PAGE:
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Skidmore College

For women only

March 29, 2017

When you think of Chinese characters, probably what come to mind are beautiful works of calligraphy, the form of writing that is at once language and art. But there is another form of Chinese writing crafted exclusively by women in a once-remote corner of Hunan Province, and while it could sometimes be beautiful, it was for social communication: writing letters and autobiographies, celebrating marriages, offering condolences, and telling favorite stories, all in formulaic verse to be sung or chanted in haunting melodies.

üFan with nshu text
Fan with nüshu text

This nüshu, or women's script, was stumbled upon in the early 1980s, and Skidmore professor Cathy Silber has been fascinated by it since 1986, when she was teaching English in Inner Mongolia. "I had recently completed a master's thesis translating a Chinese woman poet," she recalls, "so I was already interested in women's writing and women's issues." By 1988, she was living down the lane from one of nüshu's last surviving writers and studying with her daily.

Unlike the standard Chinese script, where each character represents a syllable with a distinct meaning, nüshu is both syllabic and phonetic, with each syllable representing a distinct sound that may have several meanings. The writing, which likely dates from the late 19th century, is now virtually extinct, says Silber, who is the only Western scholar to have worked extensively with nüshu's last writers.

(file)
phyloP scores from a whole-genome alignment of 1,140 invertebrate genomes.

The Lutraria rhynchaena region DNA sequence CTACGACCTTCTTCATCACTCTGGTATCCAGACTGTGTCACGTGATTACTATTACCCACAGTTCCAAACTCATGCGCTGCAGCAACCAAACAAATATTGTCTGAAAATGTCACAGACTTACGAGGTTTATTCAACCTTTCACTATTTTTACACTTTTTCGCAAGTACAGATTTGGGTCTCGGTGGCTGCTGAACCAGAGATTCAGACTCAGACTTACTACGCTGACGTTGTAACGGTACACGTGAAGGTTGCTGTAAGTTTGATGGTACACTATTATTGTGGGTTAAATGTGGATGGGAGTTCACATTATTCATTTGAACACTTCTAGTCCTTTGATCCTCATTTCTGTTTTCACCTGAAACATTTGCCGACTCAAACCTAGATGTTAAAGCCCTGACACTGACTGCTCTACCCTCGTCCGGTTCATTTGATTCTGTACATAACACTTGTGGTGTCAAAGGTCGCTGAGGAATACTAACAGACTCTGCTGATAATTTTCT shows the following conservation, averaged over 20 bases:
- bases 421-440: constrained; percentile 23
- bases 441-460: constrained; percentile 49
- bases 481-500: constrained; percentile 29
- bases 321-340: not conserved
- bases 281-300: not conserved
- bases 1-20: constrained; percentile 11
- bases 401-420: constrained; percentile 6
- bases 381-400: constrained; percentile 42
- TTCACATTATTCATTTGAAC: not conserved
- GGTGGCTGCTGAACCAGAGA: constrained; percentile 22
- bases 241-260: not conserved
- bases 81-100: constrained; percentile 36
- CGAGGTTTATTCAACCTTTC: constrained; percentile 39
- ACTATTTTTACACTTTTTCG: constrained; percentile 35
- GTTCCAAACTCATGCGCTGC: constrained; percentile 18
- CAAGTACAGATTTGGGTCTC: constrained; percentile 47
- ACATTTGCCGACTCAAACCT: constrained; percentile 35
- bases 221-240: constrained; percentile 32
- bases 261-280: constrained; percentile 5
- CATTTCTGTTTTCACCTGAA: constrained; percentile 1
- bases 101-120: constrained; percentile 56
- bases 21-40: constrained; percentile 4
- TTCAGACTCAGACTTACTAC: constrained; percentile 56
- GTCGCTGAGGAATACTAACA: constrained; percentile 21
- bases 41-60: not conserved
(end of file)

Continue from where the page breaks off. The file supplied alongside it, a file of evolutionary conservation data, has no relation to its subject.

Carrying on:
Nüshu has been called a secret language, but it is actually a written form of local speech. Men could understand it when spoken, but not on paper. That gave women their own means of communicating with each other: "In a sex-segregated society, it was a 'girl thing,'" Silber explains. Truth is, she adds, "men were not exactly clamoring to be let in on the secret, just as they were not storming the lofts demanding to learn embroidery."

Silber, who teaches Mandarin Chinese at Skidmore, is writing a book on the script and compiling her translations of the writings of her teacher, Yi Nianhua, who died in 1991.

Silber has debunked any preconceptions she had that nüshu was a marker of women's liberation. "It was not a weapon to change patriarchy," she says. Rather, it was a way for women to express themselves and, through that process, understand themselves. Of course, she adds, "they definitely wrote about gender-based oppression." After all, the beautiful sanzhaoshu—cloth-bound missives from female relatives and friends to new brides—offered condolences as well as good wishes.

Nüshu texts have disappeared over time—some burned or buried with their writers for enjoyment in the afterlife, others destroyed during the Cultural Revolution or gathered up by scholars from other parts of China. The local language is still spoken, but its only writers these days are official transmitters in a Ford Foundation-funded museum, keeping it alive for tourists and calligraphers. "Nobody's really writing it for personal reasons," Silber says.

But it is those personal reasons that continue to fascinate Silber, who has some 40 precious copies of nüshu texts, some on newsprint, some on cloth, some on fans. Tucked into the pages of a lovely sanzhaoshu might be bits of embroidery floss and paper patterns—and on the pages themselves, revealed in the long thin lines and careful dots of the script, rare glimpses into women's lives in a small corner of rural China over the last century.

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